Of course, the conditions required for light beams to be visible - mainly the presence of dust, smoke, or water droplets in the air - are not uncommon, so it is not surprising that quite often beams are visible, if only faintly. Especially over cities, there is often some visible air pollution. For example, in London in the 1940s, there was usually some combination of mist and smoke from coal fires in the air, so it is not surprising that searchlight beams were often conspicuous. In rural Wisconsin, maybe not so much.
 
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deirdre

Senior Member.
Suggestions and corrections appreciated.
"you might die if you pick a bad day?" maybe "be sure to check the weather conditions- looks like some abnormally cold days ahead -and dress appropriately. And as always..never let your car go below a half full tank of gas in winter" :)
 

Mick West

Administrator
Staff member
Here's a grid at 6500ft, and a blue vertical 6500 ft wall running along the Flanders' street, cetered on their house.
2022-12-22_10-12-15.jpg



Here's Kim's video, overlaid on the Google Earth viewpoint


This shows the Flanders' location is at the center, and the scale of lights on the cloud matches.
 
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Mick West

Administrator
Staff member
In his initial rebuttal, Ben posted this video of the lights taken from "2.5 miles" away.



Two things are of note. Firstly the beams are clearly visible, even at 2.5 miles. But we don't see any spots - maybe because there's no clouds.

The other thing is that he seems to be standing under a bright light, which will greatly change the exposure, making the beam seem darker.
2022-12-22_14-41-33.jpg

2.5 Miles puts him at the Park-and-Ride in Fredonia - a convenient place to park. The NE corner has a line of sight to the Flanders house, but is by a bright light.

2022-12-22_14-49-45.jpg

So the combination of bright local light, and lack of visibility of a spot might have led them to make the premature elimination.
 

Mendel

Senior Member.
G) The 380w spotlights used are about the most powerful consumer spots you can get, easily capable of shining on low cloud in the dark.
Are these LED lights? If so, what's the equivalent incandescent/arc light wattage, or its light output?
 

deirdre

Senior Member.
But we don't see any spots - maybe because there's no clouds.
i see spots without beams in one section. or is that just the camera not being able to keep up?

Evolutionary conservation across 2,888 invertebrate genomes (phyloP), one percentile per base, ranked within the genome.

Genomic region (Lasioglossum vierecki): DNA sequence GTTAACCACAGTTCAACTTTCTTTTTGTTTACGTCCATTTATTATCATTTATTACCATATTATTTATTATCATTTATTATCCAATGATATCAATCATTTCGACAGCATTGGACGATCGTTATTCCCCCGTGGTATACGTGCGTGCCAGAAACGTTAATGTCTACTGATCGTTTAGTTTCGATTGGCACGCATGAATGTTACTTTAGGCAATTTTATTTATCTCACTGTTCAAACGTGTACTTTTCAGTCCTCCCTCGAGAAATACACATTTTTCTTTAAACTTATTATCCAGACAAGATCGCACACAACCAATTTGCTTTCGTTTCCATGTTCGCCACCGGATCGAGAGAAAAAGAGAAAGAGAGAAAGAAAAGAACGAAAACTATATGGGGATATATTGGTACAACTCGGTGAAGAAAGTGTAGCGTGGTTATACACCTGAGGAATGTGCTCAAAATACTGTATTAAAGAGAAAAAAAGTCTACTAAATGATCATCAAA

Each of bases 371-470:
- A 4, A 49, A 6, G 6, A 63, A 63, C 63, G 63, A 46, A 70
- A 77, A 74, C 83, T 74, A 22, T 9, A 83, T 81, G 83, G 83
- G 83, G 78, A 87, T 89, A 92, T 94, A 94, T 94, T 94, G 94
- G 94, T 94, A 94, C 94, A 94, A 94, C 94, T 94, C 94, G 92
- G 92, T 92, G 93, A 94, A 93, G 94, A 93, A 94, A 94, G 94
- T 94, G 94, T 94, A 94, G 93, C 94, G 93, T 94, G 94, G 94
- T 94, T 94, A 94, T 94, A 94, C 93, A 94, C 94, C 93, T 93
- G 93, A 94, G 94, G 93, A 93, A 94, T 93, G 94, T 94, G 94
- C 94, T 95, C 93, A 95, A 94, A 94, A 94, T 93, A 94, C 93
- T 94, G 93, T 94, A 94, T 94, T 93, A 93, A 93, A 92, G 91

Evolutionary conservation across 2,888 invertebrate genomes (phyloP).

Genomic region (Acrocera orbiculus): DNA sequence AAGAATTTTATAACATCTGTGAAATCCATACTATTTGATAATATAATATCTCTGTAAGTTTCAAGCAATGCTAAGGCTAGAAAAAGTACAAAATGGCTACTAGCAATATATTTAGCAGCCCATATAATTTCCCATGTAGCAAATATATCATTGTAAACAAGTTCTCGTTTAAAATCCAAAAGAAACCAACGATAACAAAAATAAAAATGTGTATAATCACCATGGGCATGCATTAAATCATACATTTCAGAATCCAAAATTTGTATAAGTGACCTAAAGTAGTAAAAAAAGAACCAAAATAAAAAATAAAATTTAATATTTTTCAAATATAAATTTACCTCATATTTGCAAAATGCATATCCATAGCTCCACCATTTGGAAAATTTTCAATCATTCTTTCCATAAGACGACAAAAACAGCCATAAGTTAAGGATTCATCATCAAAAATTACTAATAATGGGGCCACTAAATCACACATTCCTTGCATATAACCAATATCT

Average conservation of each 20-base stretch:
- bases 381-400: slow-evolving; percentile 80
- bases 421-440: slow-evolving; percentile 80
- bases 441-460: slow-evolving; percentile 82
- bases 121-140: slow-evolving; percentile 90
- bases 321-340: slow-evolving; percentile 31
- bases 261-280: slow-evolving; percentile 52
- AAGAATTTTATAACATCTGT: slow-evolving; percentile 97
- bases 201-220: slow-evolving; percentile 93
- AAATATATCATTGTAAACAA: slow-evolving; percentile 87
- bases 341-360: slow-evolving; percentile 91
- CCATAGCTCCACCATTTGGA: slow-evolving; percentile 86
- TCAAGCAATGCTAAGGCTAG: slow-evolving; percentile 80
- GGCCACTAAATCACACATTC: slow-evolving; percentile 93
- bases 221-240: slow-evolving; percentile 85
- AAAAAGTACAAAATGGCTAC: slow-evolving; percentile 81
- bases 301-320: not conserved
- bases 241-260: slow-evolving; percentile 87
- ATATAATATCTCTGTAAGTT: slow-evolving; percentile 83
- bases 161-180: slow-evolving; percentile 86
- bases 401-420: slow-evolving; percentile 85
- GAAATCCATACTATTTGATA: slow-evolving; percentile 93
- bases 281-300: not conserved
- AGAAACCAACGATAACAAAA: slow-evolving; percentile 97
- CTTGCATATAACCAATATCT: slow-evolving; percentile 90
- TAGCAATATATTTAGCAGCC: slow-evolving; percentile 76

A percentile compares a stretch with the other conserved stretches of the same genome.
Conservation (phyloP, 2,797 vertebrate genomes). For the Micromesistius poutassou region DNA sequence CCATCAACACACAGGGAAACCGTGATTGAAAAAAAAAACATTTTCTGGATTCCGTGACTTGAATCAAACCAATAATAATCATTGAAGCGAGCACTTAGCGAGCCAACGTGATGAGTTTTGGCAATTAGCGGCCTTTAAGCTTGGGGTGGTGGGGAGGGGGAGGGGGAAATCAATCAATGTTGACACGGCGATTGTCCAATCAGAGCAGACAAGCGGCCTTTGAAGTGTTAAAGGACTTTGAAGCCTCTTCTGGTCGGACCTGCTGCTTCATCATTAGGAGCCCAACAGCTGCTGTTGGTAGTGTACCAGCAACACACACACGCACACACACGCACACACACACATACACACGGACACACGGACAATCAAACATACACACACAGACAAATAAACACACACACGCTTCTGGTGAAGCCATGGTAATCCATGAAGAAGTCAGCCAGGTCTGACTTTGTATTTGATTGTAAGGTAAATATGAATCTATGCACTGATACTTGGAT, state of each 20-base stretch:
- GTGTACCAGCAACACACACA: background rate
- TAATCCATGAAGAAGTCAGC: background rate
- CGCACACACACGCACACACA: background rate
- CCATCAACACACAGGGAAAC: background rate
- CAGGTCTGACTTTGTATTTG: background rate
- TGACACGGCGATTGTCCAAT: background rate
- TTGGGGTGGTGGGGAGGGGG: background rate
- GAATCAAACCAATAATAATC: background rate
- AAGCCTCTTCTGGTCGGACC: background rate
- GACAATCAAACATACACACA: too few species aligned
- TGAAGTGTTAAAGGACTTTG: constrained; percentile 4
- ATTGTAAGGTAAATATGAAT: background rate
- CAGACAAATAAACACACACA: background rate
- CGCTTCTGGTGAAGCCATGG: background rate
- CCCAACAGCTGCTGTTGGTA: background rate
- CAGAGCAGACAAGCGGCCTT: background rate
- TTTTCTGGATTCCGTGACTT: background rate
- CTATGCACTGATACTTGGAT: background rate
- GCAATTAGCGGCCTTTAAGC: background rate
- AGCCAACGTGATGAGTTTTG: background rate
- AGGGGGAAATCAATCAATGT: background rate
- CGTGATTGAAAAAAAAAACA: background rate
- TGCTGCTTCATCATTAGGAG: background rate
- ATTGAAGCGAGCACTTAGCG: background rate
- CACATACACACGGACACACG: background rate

88.jpg


i was thinking of the lake balatan thread and how the beam "spread out" as it got longer.
i'm not sure how to verbalize my thought... but thats why they dont see the beam on clear nights? because it spreads out too much? or am i making it more confusing?
1671756581180.png


buac18-vid-lighthousebeam-poster.png
 
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jackfrostvc

Senior Member
I saw Bens video at 2.5 miles. The cloud cover is hard to se, but sort of seems broken. And as the lights move around, on occassion they seem to hit clouds? and spots lights up - at least 3 different spots that I can see. For example @deirdre above has highlighted one of those occasions
 

deirdre

Senior Member.
I saw Bens video at 2.5 miles. The cloud cover is hard to se, but sort of seems broken. And as the lights move around, on occassion they seem to hit clouds? and spots lights up - at least 3 different spots that I can see. For example @deirdre above has highlighted one of those occasions
frame 85 see can see the beam hit the cloud and where it hits it is much brighter
scene00085.png
 

tinkertailor

Senior Member.
Was scrolling through NUFORC, looking at reports of UFOs and saw this one, feel like it's relevant. Emphasis mine, hopefully no one else has posted this here:
Seven bluish white lights zigzagging in the sky at unexplainable speeds and directions. Beams going down to earth.

Sighting: Belgium, Wisconsin 12/12/22 at 6:45pm
My son, 13 years old, and myself, both with a clean bill of physical and mental health witnessed a phenomenon. We left our home in the Country driving west (near Lake Michigan) while it was dark. I suddenly noticed unexplainable bluish/white lights in the sky. They were zigzagging around the sky at speeds that made them appear 100 ft away to 100 miles away in milliseconds. The hair on my neck stood and I had goosebumps! I said to my son, “Please tell me you are seeing this too?” , “Please tell me I’m not crazy.”, he replied, “Oh my god, what’s going on?”, “They are following us!” We both starred, seeing 7 in total. They followed along side the car at times and at one time flew from behind and over the car. At this time I actually grabbed a hold of my son’s coat and just felt I needed to hold onto him. I’m was truly scared as it felt like we were surrounded. It was as though they were playing with us. At times they came together almost appearing to dance- choreographed- they’d swirl together and then disburse across the sky. At one time they all came together and then faded. Then 3 or 4 would be aside or in front of us again. We were both freaking out with disbelief at what we were seeing. We could also (at times- when they were further away) see beams going down to the earth from the lights (they could have been anywhere from 50 to 100 ft off the ground over the fields). While moving together at a distance they looked like little lights (tinker bells). When closer they looked like bluish flying clouds around a cylinder. My son tried to record the event, however, to further our astonishment at what was happening, they wouldn’t show on the video or camera. As though you look in a mirror and see no reflection. As we exited the Country roads and neared town, they disappeared. We did not see anything further on our way home. We can’t explain what we saw. It was truly amazing and I believe unearthly. Terrifying and beautiful at the same time.